The Intern Diaries: College Graduate Recounts Days At Fancy Fashion House

08/17/2011 09:13 pm ET | Updated Oct 11, 2012

Intern Diaries: Notes from the Fashion Underground is a column that goes straight to the source of the fashion industry--the free labor. In this column, anonymous interns tell all about their terrible bosses and entitled coworkers as they endure ridiculous tasks which include, but are not limited to, fetching dry-cleaning, going on coffee runs and acting as a substitute nanny. This week's intern is a male college graduate working at a high-end brand in New York City.

8:30 a.m.
The sheen of sweat causes my shirt to cling to my body. I'm wearing my Monday best- a navy Jil Sander shirt, Ralph Lauren Black Label trousers, and my Barneys wingtips. As always, the walk to the subway, and the subsequent ride from Brooklyn to Manhattan exhausts me before I even get to work.
12:30 p.m. Even scampering around the office has become monotonous. The endless typing, Excel sheets, sample pick ups is getting to be too much. It is the exact opposite of my loose, creative, liberal arts education I’ve just completed. Congratulations to me. The extent to which I feel my brain dulling is scary. Must start reading in my free time.
12:45 To alleviate some of the boredom, I tidy up the kitchen and shared space . It’s become a habit of mine in recent weeks. Who knew I went to college to become a cleaner? I don’t mind it, though, cleaning up reminds me of home. My father and I would spend days reorganizing the house when my mom wasn't home. I miss living in my peaceful, airy beachfront house on a coast three thousand miles away.
1:30 Still cleaning. This is way different than home: the kitchen and lounge area are cramped. Just like the rest of the office, they are plush, but grey. And natural light? Forget about it. I guess we're not in Cali anymore.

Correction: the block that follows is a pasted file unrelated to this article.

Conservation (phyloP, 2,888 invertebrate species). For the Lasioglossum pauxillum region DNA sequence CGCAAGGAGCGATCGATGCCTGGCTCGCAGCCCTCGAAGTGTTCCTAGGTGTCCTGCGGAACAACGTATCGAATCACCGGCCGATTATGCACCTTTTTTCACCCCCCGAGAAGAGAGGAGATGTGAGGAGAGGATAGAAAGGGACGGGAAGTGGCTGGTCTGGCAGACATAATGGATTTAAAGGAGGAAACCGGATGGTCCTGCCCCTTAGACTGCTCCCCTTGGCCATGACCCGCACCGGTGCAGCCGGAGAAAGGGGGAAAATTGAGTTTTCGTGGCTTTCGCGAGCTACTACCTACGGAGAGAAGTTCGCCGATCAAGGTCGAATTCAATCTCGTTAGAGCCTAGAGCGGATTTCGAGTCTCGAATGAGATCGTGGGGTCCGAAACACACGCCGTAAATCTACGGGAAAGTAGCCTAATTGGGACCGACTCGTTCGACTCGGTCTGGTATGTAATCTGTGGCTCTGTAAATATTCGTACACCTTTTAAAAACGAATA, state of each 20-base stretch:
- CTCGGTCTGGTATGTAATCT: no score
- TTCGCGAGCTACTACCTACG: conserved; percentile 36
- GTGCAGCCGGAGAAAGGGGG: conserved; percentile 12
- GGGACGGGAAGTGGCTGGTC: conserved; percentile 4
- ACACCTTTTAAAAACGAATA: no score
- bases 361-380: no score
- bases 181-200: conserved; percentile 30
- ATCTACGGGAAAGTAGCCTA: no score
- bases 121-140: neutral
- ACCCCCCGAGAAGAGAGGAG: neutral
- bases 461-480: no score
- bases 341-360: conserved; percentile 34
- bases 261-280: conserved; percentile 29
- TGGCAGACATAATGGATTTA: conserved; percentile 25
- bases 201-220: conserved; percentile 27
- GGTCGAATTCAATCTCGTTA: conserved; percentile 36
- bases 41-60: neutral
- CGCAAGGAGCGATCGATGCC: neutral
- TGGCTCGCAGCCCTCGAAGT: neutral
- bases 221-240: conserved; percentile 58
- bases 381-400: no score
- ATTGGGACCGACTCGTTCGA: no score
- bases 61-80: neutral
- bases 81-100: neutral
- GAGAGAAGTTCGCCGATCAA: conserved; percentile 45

1:35 One of the advantages of cleaning: eavesdropping. It also allows me to be centrally located and talk to the rest of the office (the intern room, by contrast, is off in a dark corner where we can be neither seen or heard).
1:45 The staff seems generally grateful for my efforts. Maybe they will hire me as a janitor? Still though, there are those who work here who seem to have some sort of problem with everything we do: one woman gave me a lecture about not spraying Windex within fifteen feet of her, lest it touch her food and give her cancer (that, by the way, was my extremely polite paraphrasing of what she said at the time).
2:00 Doing dishes. Funnily enough, the entire staff (even the ones who gripe) has gotten so used to my almost hourly janitorial service that they’ve forgotten that it’s not actually in our job description. And they’ve taken to telling the other interns, in no uncertain terms, that we are now all expected to do it. Whoops.
3:15 One of the other interns makes their first appearance of the day in our office (before you run off crying “intern abuse!”, hear this). The other interns are unlike any people I’ve ever met before. They are very smart and we’re all nice to each other. We’ve all gotten over the initial sense of competition and are now helping each other to get through this situation that we thought would be so glamorous and turned out to involve a lot of confused bosses who would rather blame us than own up to their mistakes. I love them all and couldn’t get through a day without them. That being said, I don’t think they’ve ever worked a day in their lives, and they have the attitude to prove it. I work at a very high end brand with a lot of name recognition, and, just like the line in The Devil Wears Prada that pops up throughout the film, I’ve been told “a million girls would kill for this job” many times. I was fully expecting my fellow interns to be somewhat affluent and edgy. But instead of Emily Blunt, I got an heiress of sorts and a few trust fund babies.
4:15 Late arriving intern makes an early departure. Surprise, surprise.

8:47 a.m.
I'm on the late side today, and don't really have time to plan out an outfit. I throw on a grey striped YSL shirt and run out of the house. It takes me till 14th Street-Union Square to realize that in my rush, I autopiloted into my extremely beat up sneakers. This probably won't go over well at the office. Hopefully I can scrounge up some loafers from last season that have gone unnoticed for months.
10:43 a.m. A prime example of the privilege of the interns: All of us are sitting in our intern room. I’m juggling three binders, filing finance reports and tracking shipments; two of the others are on the computer, updating what’s missing and what’s back in the office; two are manning the office email account.
11:00 “So...what are you guys going to do if this whole publicity thing doesn’t work out?” asks T, the only son of a very wealthy banking family. One by one they go around.